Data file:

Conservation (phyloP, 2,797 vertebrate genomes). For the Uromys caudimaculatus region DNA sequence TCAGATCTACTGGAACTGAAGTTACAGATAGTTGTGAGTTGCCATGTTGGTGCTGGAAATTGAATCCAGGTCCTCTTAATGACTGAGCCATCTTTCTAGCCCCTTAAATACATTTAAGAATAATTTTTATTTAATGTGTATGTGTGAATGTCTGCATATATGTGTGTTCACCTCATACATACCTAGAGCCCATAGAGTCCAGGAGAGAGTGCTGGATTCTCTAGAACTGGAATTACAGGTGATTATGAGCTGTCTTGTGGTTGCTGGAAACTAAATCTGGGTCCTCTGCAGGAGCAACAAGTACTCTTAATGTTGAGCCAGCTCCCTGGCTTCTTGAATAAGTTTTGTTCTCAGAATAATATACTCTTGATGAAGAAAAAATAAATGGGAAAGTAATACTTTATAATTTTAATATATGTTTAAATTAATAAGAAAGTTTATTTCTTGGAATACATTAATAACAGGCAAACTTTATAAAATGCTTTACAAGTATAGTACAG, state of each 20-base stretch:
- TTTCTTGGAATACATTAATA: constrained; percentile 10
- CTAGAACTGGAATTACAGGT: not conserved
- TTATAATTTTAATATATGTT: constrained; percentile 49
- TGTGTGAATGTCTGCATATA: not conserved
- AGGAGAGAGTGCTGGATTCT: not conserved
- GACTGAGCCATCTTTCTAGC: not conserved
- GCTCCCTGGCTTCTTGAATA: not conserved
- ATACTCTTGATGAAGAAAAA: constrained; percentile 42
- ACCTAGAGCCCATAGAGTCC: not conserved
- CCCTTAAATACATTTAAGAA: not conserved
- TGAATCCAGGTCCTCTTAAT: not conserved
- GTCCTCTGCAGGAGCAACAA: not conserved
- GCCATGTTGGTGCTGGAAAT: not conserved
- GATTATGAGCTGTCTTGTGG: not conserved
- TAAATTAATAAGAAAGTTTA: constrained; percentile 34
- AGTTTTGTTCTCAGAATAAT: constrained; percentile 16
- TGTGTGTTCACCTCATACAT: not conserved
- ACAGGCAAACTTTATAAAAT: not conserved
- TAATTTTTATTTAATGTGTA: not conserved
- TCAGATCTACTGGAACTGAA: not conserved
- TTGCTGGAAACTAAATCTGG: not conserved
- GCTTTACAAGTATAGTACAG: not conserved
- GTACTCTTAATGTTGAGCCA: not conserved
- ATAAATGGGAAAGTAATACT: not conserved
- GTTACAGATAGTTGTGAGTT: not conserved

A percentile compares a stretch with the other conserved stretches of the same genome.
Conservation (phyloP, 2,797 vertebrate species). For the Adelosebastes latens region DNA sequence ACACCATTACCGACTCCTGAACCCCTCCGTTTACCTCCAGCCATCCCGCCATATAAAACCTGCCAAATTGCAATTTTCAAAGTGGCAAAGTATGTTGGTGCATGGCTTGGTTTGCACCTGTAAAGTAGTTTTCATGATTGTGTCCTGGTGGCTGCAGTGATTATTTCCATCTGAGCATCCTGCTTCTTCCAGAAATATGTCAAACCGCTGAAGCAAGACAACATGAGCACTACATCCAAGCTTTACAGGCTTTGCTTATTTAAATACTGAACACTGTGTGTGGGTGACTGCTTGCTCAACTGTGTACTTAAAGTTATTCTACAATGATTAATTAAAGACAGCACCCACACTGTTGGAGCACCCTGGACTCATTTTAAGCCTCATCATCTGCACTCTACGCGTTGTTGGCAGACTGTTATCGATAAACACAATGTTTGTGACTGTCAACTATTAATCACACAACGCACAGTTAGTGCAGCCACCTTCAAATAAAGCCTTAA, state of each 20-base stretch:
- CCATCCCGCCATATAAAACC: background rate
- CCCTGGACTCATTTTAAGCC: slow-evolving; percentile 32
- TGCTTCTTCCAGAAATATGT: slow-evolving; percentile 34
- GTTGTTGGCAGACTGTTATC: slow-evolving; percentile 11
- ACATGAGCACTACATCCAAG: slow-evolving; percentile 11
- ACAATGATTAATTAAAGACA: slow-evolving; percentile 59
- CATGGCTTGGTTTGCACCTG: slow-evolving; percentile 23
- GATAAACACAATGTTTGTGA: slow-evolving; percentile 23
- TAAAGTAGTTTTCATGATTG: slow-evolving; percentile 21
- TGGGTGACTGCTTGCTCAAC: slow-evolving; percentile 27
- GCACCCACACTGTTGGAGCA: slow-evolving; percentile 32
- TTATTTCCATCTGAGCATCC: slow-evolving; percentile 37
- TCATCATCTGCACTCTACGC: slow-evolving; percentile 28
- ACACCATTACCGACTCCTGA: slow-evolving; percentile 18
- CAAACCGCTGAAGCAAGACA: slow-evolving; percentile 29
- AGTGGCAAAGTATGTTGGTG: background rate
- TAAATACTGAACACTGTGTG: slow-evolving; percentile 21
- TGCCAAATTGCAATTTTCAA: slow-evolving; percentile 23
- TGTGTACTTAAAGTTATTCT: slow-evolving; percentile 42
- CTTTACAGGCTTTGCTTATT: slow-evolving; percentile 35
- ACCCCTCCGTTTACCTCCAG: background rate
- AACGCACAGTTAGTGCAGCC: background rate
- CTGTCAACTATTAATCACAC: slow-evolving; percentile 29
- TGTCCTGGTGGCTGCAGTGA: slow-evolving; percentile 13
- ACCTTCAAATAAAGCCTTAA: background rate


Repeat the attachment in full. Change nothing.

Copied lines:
Conservation (phyloP, 2,797 vertebrate genomes). For the Uromys caudimaculatus region DNA sequence TCAGATCTACTGGAACTGAAGTTACAGATAGTTGTGAGTTGCCATGTTGGTGCTGGAAATTGAATCCAGGTCCTCTTAATGACTGAGCCATCTTTCTAGCCCCTTAAATACATTTAAGAATAATTTTTATTTAATGTGTATGTGTGAATGTCTGCATATATGTGTGTTCACCTCATACATACCTAGAGCCCATAGAGTCCAGGAGAGAGTGCTGGATTCTCTAGAACTGGAATTACAGGTGATTATGAGCTGTCTTGTGGTTGCTGGAAACTAAATCTGGGTCCTCTGCAGGAGCAACAAGTACTCTTAATGTTGAGCCAGCTCCCTGGCTTCTTGAATAAGTTTTGTTCTCAGAATAATATACTCTTGATGAAGAAAAAATAAATGGGAAAGTAATACTTTATAATTTTAATATATGTTTAAATTAATAAGAAAGTTTATTTCTTGGAATACATTAATAACAGGCAAACTTTATAAAATGCTTTACAAGTATAGTACAG, state of each 20-base stretch:
- TTTCTTGGAATACATTAATA: constrained; percentile 10
- CTAGAACTGGAATTACAGGT: not conserved
- TTATAATTTTAATATATGTT: constrained; percentile 49
- TGTGTGAATGTCTGCATATA: not conserved
- AGGAGAGAGTGCTGGATTCT: not conserved
- GACTGAGCCATCTTTCTAGC: not conserved
- GCTCCCTGGCTTCTTGAATA: not conserved
- ATACTCTTGATGAAGAAAAA: constrained; percentile 42
- ACCTAGAGCCCATAGAGTCC: not conserved
- CCCTTAAATACATTTAAGAA: not conserved
- TGAATCCAGGTCCTCTTAAT: not conserved
- GTCCTCTGCAGGAGCAACAA: not conserved
- GCCATGTTGGTGCTGGAAAT: not conserved
- GATTATGAGCTGTCTTGTGG: not conserved
- TAAATTAATAAGAAAGTTTA: constrained; percentile 34
- AGTTTTGTTCTCAGAATAAT: constrained; percentile 16
- TGTGTGTTCACCTCATACAT: not conserved
- ACAGGCAAACTTTATAAAAT: not conserved
- TAATTTTTATTTAATGTGTA: not conserved
- TCAGATCTACTGGAACTGAA: not conserved
- TTGCTGGAAACTAAATCTGG: not conserved
- GCTTTACAAGTATAGTACAG: not conserved
- GTACTCTTAATGTTGAGCCA: not conserved
- ATAAATGGGAAAGTAATACT: not conserved
- GTTACAGATAGTTGTGAGTT: not conserved

A percentile compares a stretch with the other conserved stretches of the same genome.
Conservation (phyloP, 2,797 vertebrate species). For the Adelosebastes latens region DNA sequence ACACCATTACCGACTCCTGAACCCCTCCGTTTACCTCCAGCCATCCCGCCATATAAAACCTGCCAAATTGCAATTTTCAAAGTGGCAAAGTATGTTGGTGCATGGCTTGGTTTGCACCTGTAAAGTAGTTTTCATGATTGTGTCCTGGTGGCTGCAGTGATTATTTCCATCTGAGCATCCTGCTTCTTCCAGAAATATGTCAAACCGCTGAAGCAAGACAACATGAGCACTACATCCAAGCTTTACAGGCTTTGCTTATTTAAATACTGAACACTGTGTGTGGGTGACTGCTTGCTCAACTGTGTACTTAAAGTTATTCTACAATGATTAATTAAAGACAGCACCCACACTGTTGGAGCACCCTGGACTCATTTTAAGCCTCATCATCTGCACTCTACGCGTTGTTGGCAGACTGTTATCGATAAACACAATGTTTGTGACTGTCAACTATTAATCACACAACGCACAGTTAGTGCAGCCACCTTCAAATAAAGCCTTAA, state of each 20-base stretch:
- CCATCCCGCCATATAAAACC: background rate
- CCCTGGACTCATTTTAAGCC: slow-evolving; percentile 32
- TGCTTCTTCCAGAAATATGT: slow-evolving; percentile 34
- GTTGTTGGCAGACTGTTATC: slow-evolving; percentile 11
- ACATGAGCACTACATCCAAG: slow-evolving; percentile 11
- ACAATGATTAATTAAAGACA: slow-evolving; percentile 59
- CATGGCTTGGTTTGCACCTG: slow-evolving; percentile 23
- GATAAACACAATGTTTGTGA: slow-evolving; percentile 23
- TAAAGTAGTTTTCATGATTG: slow-evolving; percentile 21
- TGGGTGACTGCTTGCTCAAC: slow-evolving; percentile 27
- GCACCCACACTGTTGGAGCA: slow-evolving; percentile 32
- TTATTTCCATCTGAGCATCC: slow-evolving; percentile 37
- TCATCATCTGCACTCTACGC: slow-evolving; percentile 28
- ACACCATTACCGACTCCTGA: slow-evolving; percentile 18
- CAAACCGCTGAAGCAAGACA: slow-evolving; percentile 29
- AGTGGCAAAGTATGTTGGTG: background rate
- TAAATACTGAACACTGTGTG: slow-evolving; percentile 21
- TGCCAAATTGCAATTTTCAA: slow-evolving; percentile 23
- TGTGTACTTAAAGTTATTCT: slow-evolving; percentile 42
- CTTTACAGGCTTTGCTTATT: slow-evolving; percentile 35
- ACCCCTCCGTTTACCTCCAG: background rate
- AACGCACAGTTAGTGCAGCC: background rate
- CTGTCAACTATTAATCACAC: slow-evolving; percentile 29
- TGTCCTGGTGGCTGCAGTGA: slow-evolving; percentile 13
- ACCTTCAAATAAAGCCTTAA: background rate